• Identify the potential risks and rewards associated with the investment in rental property, considering lease terms, tenant creditworthiness, and market conditions.
  • Next, conduct a property inspection. Higher professional building inspectors or engineers to assess the physical condition of the property. They will examine the structure, mechanical systems, electrical wiring, plumbing, and overall maintenance.

This inspection helps identify any existing or potential issues, such as structural deficiencies or costly repairs, that could impact the property’s market value or future profitability.

  • Finally, perform legal assessments to ensure compliance and mitigate legal risks. Engage attorneys experienced in commercial real estate transactions to review lease agreements, title documents, zoning regulations, and any pending litigation or environmental concerns.

They will identify any legal issues or potential liabilities associated with the property and guide on options for resolving them.

To learn more about due diligence in commercial real estate, explore this article from Bigger Pockets.

Step 6: Raise Money

Leverage your professional network and connections to network the syndication opportunity to passive investors. Here are the key steps to raise funds by working with investors who want an alternative investment vehicle.

Investment Presentation deck

Create a compelling investment proposal highlighting the syndication opportunity’s benefits and potential returns. Communicate your investment objectives, project details, financial projections, and the value proposition for investors.

Investor Conversations

I took a strategic approach when my first real estate deal required a capital raise. I exclusively shared the opportunity privately, collaborating solely with accredited investors.

By adopting this approach, I saved on syndication paperwork fees and gained the advantage of selectively choosing who invested in my syndication.

In contrast, if you broadly advertise or list your opportunity on a real estate crowdfunding platform, you relinquish some control over the investors involved. Your legal paperwork costs will also be much higher, so consider the implications before deciding.

Build Relationships

Cultivate relationships with potential investors through personalized communication and regular updates.

To build trust and credibility, provide transparency, address their concerns, and showcase your expertise and track record.

Consider using real estate syndication software to help you manage individual investors and communication.

Private placement memorandum

During the phase where you raise capital, a key document is the Private Placement Memorandum (PPM) or Offering Memorandum (OM). This legal document informs potential investors about a private investment opportunity.

It contains detailed information about the investment strategy, including the terms, risks involved, financial projections, and preferred return information.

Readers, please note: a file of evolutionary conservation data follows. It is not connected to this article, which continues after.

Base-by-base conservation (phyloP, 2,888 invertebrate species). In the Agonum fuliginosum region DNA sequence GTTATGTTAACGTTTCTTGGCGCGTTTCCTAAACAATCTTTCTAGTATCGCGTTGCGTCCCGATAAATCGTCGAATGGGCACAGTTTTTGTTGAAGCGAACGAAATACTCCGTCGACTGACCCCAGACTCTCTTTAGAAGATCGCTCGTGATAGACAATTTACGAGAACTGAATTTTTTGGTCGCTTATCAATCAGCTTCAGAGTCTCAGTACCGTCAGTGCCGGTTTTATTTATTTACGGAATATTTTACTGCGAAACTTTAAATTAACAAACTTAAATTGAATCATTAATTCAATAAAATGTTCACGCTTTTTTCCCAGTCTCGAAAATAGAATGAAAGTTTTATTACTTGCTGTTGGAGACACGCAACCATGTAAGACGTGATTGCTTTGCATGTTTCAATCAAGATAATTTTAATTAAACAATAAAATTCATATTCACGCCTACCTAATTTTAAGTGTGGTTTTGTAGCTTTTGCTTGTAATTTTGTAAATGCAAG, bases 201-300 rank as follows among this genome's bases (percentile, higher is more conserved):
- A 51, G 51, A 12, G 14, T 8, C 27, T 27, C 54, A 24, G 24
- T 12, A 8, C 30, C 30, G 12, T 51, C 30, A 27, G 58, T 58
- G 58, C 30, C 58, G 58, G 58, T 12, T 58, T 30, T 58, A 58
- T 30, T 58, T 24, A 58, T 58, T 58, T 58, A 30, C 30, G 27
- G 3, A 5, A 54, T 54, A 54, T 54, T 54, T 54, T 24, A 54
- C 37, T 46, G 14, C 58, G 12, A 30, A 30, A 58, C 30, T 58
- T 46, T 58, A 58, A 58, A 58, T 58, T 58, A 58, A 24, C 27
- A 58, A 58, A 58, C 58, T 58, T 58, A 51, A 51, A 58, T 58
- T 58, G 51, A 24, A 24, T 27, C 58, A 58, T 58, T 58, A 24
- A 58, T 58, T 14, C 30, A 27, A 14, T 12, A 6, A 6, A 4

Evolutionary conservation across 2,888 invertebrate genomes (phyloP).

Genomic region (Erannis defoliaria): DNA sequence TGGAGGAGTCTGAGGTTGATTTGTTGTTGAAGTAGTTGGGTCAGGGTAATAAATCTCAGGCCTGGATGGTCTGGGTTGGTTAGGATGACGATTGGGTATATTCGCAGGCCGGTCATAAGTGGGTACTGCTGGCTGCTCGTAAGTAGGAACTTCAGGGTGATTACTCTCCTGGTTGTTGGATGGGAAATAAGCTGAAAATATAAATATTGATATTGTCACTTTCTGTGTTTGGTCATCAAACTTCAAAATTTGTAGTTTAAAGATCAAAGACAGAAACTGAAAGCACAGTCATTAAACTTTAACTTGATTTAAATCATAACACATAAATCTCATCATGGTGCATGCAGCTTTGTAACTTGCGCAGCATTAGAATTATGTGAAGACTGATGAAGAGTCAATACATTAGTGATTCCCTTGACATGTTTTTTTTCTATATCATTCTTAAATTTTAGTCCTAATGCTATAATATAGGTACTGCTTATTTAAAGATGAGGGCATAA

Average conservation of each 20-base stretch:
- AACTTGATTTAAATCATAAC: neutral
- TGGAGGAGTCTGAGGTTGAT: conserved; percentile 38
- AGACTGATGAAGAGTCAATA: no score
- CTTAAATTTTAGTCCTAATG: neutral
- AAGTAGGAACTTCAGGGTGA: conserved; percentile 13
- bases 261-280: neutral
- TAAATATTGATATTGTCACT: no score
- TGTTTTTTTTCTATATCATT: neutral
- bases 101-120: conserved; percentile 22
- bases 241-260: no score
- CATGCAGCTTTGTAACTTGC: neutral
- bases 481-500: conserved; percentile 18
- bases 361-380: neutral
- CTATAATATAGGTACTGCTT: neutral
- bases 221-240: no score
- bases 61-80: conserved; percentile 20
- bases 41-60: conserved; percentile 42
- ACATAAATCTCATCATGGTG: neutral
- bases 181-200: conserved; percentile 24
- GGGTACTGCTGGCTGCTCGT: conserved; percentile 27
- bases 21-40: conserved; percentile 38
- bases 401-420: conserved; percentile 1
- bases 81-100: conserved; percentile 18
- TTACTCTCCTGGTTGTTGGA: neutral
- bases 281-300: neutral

The issuer or its legal counsel typically prepares the PPM and helps private investors decide whether to invest in the offering.

Private placement structures

There are a few options for your syndication structure. These options became available in 2013 when the SEC issued new final regulations allowing public advertising and solicitation of Regulation D offers to accredited investors.

  • It consists of three different rules (Rule 504, Rule 506(b), and Rule 506(c)) that allow companies to raise capital from accredited investors without undergoing the time-consuming and costly process of registering their securities with the SEC.

These exemptions have specific criteria and limitations that must be followed to ensure compliance with securities laws.

  • Rule 506(b) allows issuers to offer securities to an unlimited number of accredited investors and up to 35 non-accredited investors with a pre-existing relationship with the issuer.
  • Rule 506(c), on the other hand, permits issuers to use general solicitation or advertising to attract investors. Still, all investors must be accredited, and the issuer must take reasonable steps to verify their accredited status.

This rule does not allow non-accredited investors to participate in the offering.

Step 7: Execute and Manage

To begin this step, execute the acquisition or development plan outlined in the investment proposal. This involves conducting negotiations, completing the necessary paperwork, and properly handling the transaction’s legal and financial aspects.

Effective management includes overseeing day-to-day operations, coordinating with property managers if applicable, monitoring the financial performance, and implementing strategies to enhance returns.

Regularly analyze financial statements, monitor occupancy rates, manage expenses, and address any operational issues that may arise. Your goal is to increase cash flows and revenue to increase property appreciation over time.

Communicate with investors throughout the investment period. Provide regular updates on the project’s progress, financial performance, and significant developments. I recommend doing this through secure online portals.

Actively manage investor relations by promptly addressing any inquiries or concerns they may have. Be responsive, provide accurate information, and proactively address potential issues.

Provide investors with distributions meeting the preferred return criteria as outlined in the PPM or OM.

Regularly assess the market conditions and adjust strategies to maximize the investment’s potential.